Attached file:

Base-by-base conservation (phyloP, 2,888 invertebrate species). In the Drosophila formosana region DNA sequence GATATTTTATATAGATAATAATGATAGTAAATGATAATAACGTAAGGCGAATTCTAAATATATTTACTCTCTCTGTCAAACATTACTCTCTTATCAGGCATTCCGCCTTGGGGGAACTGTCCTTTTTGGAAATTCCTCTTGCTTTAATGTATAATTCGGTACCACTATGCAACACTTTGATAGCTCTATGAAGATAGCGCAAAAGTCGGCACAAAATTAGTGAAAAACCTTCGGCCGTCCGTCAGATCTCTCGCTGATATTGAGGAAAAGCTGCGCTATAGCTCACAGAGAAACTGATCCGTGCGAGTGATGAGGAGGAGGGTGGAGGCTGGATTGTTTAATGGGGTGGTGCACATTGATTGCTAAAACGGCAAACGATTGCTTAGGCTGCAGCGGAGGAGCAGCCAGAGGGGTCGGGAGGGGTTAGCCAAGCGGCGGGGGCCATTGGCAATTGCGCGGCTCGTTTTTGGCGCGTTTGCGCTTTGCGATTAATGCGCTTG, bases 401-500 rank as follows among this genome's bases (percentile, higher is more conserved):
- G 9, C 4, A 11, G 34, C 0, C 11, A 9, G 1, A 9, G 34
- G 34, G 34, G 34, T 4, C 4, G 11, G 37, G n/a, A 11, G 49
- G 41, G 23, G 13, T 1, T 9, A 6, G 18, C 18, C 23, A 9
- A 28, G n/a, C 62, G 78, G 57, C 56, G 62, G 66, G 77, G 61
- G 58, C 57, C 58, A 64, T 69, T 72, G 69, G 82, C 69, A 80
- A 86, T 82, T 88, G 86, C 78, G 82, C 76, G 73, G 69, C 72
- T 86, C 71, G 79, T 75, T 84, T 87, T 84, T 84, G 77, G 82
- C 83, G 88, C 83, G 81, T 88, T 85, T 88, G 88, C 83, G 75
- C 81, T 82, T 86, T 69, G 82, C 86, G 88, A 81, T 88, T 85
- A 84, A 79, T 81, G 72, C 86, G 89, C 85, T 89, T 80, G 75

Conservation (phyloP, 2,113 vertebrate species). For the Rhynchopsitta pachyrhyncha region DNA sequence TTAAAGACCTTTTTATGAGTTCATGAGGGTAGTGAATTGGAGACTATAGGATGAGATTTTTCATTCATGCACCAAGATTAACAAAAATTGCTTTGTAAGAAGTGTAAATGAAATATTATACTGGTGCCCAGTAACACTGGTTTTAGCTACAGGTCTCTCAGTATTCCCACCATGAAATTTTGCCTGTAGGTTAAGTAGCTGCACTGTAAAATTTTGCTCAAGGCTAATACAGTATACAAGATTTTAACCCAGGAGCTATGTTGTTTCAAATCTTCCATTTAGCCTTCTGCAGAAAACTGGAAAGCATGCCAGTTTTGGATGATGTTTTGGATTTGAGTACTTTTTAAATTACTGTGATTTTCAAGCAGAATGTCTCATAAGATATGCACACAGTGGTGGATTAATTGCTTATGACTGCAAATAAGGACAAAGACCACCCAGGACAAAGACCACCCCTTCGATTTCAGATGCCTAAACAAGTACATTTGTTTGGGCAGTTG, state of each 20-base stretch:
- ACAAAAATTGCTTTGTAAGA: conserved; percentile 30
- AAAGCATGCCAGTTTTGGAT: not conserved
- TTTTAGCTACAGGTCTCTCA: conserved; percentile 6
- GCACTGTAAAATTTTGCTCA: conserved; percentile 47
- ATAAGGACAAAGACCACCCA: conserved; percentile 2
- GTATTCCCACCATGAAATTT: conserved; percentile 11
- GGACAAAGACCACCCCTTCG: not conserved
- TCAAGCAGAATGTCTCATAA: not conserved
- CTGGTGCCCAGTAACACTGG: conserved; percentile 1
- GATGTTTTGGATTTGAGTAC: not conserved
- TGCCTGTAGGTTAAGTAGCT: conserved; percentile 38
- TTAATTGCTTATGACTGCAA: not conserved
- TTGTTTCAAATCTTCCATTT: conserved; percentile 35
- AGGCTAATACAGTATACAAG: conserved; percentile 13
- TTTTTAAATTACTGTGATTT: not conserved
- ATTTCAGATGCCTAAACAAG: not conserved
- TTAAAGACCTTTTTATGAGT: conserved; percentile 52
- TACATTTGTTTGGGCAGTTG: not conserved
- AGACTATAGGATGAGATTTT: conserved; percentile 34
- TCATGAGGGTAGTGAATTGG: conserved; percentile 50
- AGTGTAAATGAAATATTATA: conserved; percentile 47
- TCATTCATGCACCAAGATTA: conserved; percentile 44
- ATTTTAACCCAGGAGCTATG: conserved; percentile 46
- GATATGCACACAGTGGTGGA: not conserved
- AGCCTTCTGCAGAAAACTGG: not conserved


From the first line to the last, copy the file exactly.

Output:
Base-by-base conservation (phyloP, 2,888 invertebrate species). In the Drosophila formosana region DNA sequence GATATTTTATATAGATAATAATGATAGTAAATGATAATAACGTAAGGCGAATTCTAAATATATTTACTCTCTCTGTCAAACATTACTCTCTTATCAGGCATTCCGCCTTGGGGGAACTGTCCTTTTTGGAAATTCCTCTTGCTTTAATGTATAATTCGGTACCACTATGCAACACTTTGATAGCTCTATGAAGATAGCGCAAAAGTCGGCACAAAATTAGTGAAAAACCTTCGGCCGTCCGTCAGATCTCTCGCTGATATTGAGGAAAAGCTGCGCTATAGCTCACAGAGAAACTGATCCGTGCGAGTGATGAGGAGGAGGGTGGAGGCTGGATTGTTTAATGGGGTGGTGCACATTGATTGCTAAAACGGCAAACGATTGCTTAGGCTGCAGCGGAGGAGCAGCCAGAGGGGTCGGGAGGGGTTAGCCAAGCGGCGGGGGCCATTGGCAATTGCGCGGCTCGTTTTTGGCGCGTTTGCGCTTTGCGATTAATGCGCTTG, bases 401-500 rank as follows among this genome's bases (percentile, higher is more conserved):
- G 9, C 4, A 11, G 34, C 0, C 11, A 9, G 1, A 9, G 34
- G 34, G 34, G 34, T 4, C 4, G 11, G 37, G n/a, A 11, G 49
- G 41, G 23, G 13, T 1, T 9, A 6, G 18, C 18, C 23, A 9
- A 28, G n/a, C 62, G 78, G 57, C 56, G 62, G 66, G 77, G 61
- G 58, C 57, C 58, A 64, T 69, T 72, G 69, G 82, C 69, A 80
- A 86, T 82, T 88, G 86, C 78, G 82, C 76, G 73, G 69, C 72
- T 86, C 71, G 79, T 75, T 84, T 87, T 84, T 84, G 77, G 82
- C 83, G 88, C 83, G 81, T 88, T 85, T 88, G 88, C 83, G 75
- C 81, T 82, T 86, T 69, G 82, C 86, G 88, A 81, T 88, T 85
- A 84, A 79, T 81, G 72, C 86, G 89, C 85, T 89, T 80, G 75

Conservation (phyloP, 2,113 vertebrate species). For the Rhynchopsitta pachyrhyncha region DNA sequence TTAAAGACCTTTTTATGAGTTCATGAGGGTAGTGAATTGGAGACTATAGGATGAGATTTTTCATTCATGCACCAAGATTAACAAAAATTGCTTTGTAAGAAGTGTAAATGAAATATTATACTGGTGCCCAGTAACACTGGTTTTAGCTACAGGTCTCTCAGTATTCCCACCATGAAATTTTGCCTGTAGGTTAAGTAGCTGCACTGTAAAATTTTGCTCAAGGCTAATACAGTATACAAGATTTTAACCCAGGAGCTATGTTGTTTCAAATCTTCCATTTAGCCTTCTGCAGAAAACTGGAAAGCATGCCAGTTTTGGATGATGTTTTGGATTTGAGTACTTTTTAAATTACTGTGATTTTCAAGCAGAATGTCTCATAAGATATGCACACAGTGGTGGATTAATTGCTTATGACTGCAAATAAGGACAAAGACCACCCAGGACAAAGACCACCCCTTCGATTTCAGATGCCTAAACAAGTACATTTGTTTGGGCAGTTG, state of each 20-base stretch:
- ACAAAAATTGCTTTGTAAGA: conserved; percentile 30
- AAAGCATGCCAGTTTTGGAT: not conserved
- TTTTAGCTACAGGTCTCTCA: conserved; percentile 6
- GCACTGTAAAATTTTGCTCA: conserved; percentile 47
- ATAAGGACAAAGACCACCCA: conserved; percentile 2
- GTATTCCCACCATGAAATTT: conserved; percentile 11
- GGACAAAGACCACCCCTTCG: not conserved
- TCAAGCAGAATGTCTCATAA: not conserved
- CTGGTGCCCAGTAACACTGG: conserved; percentile 1
- GATGTTTTGGATTTGAGTAC: not conserved
- TGCCTGTAGGTTAAGTAGCT: conserved; percentile 38
- TTAATTGCTTATGACTGCAA: not conserved
- TTGTTTCAAATCTTCCATTT: conserved; percentile 35
- AGGCTAATACAGTATACAAG: conserved; percentile 13
- TTTTTAAATTACTGTGATTT: not conserved
- ATTTCAGATGCCTAAACAAG: not conserved
- TTAAAGACCTTTTTATGAGT: conserved; percentile 52
- TACATTTGTTTGGGCAGTTG: not conserved
- AGACTATAGGATGAGATTTT: conserved; percentile 34
- TCATGAGGGTAGTGAATTGG: conserved; percentile 50
- AGTGTAAATGAAATATTATA: conserved; percentile 47
- TCATTCATGCACCAAGATTA: conserved; percentile 44
- ATTTTAACCCAGGAGCTATG: conserved; percentile 46
- GATATGCACACAGTGGTGGA: not conserved
- AGCCTTCTGCAGAAAACTGG: not conserved